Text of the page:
First of all, they are in London where the politics are shifting and the argument of “haves and have nots” is simmering away towards the next General Election. Football is a game of the masses, generally of the “have nots” and certainly at non-league level, not about high finance. This drama is very symbolic of the big man stepping on the little man.

Secondly, Dulwich have a very vocal and colourful following (and not because of the pink and blue shirts). They average almost 1,400 people per game, bettered only by 25 clubs in non-league football. For any club at Step 3 level, that’s very impressive, but for a London club, it is exceptional, especially as a decade ago, crowds were less than a quarter of the current level. Dulwich have been pointing the way to how the future of non-league could look, especially if big-time football continues to marginalise huge sections of its support. At the moment, only 36 non-league clubs nationwide can count on a crowd of 1,000-plus.

Should Dulwich fail, the repercussions for non-league football could be dramatic. It would send a signal that big finance can intimidate the little person, destroying micro-communities in the process. But fans can act to demand more transparency at their local club. Some have created community clubs where their financial affairs are available for scrutiny. But equally important is that fans should know who runs their club, what their business is and their background. Whenever a club gets inflated investment from an individual, the rumour mongers immediately start speculating on how “Mr Big” has made his money and frequently – and mostly unfairly – there are snipes about illegal sources.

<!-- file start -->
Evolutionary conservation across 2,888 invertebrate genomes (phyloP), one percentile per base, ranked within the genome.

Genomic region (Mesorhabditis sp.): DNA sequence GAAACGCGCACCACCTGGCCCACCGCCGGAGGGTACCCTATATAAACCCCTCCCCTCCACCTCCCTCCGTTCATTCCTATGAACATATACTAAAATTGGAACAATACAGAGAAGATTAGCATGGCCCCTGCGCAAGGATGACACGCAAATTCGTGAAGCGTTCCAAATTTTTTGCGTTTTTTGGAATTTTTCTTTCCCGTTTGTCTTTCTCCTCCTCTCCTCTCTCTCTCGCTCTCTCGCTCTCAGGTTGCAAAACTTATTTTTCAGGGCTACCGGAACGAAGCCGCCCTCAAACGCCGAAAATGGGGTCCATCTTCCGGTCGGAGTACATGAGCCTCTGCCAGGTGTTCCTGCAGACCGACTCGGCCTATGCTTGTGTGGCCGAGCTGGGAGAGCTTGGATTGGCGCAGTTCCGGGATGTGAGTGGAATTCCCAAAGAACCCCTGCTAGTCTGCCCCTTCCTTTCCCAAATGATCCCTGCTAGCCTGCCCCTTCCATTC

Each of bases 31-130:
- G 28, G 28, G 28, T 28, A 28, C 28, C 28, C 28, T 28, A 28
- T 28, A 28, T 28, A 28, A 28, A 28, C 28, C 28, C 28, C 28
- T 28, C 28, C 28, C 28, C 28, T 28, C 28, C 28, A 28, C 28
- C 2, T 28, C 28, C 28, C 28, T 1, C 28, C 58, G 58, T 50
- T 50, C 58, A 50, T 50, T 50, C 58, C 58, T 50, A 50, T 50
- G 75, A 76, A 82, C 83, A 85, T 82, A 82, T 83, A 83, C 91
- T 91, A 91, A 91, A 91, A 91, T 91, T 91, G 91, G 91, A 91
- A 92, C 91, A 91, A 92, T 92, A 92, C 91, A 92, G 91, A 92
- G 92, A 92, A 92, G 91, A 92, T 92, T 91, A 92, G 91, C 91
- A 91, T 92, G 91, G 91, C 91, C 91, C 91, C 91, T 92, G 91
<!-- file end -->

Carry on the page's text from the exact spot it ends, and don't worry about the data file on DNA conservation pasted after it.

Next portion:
In the financial world, the process of “Know your customer” has become more vital since the crisis of 2008, similar measures should be implemented in non-league football so that the men and women on the terrace know where their money is going and who is managing it.

Put bluntly, football without fans is a kick-about in front of an empty stadium. A crucial part of the game is its atmosphere, the buzz of the crowd feeding-off the players and the men on the pitch being motivated by the sound of applause, encouragement, criticism and that very contentious word, “banter”. Clubs have to cherish their supporters, make the “customer experience” enjoyable so that the baton is passed-on down the generations. They need to be treated with respect and clubs need to understand the value of gratitude.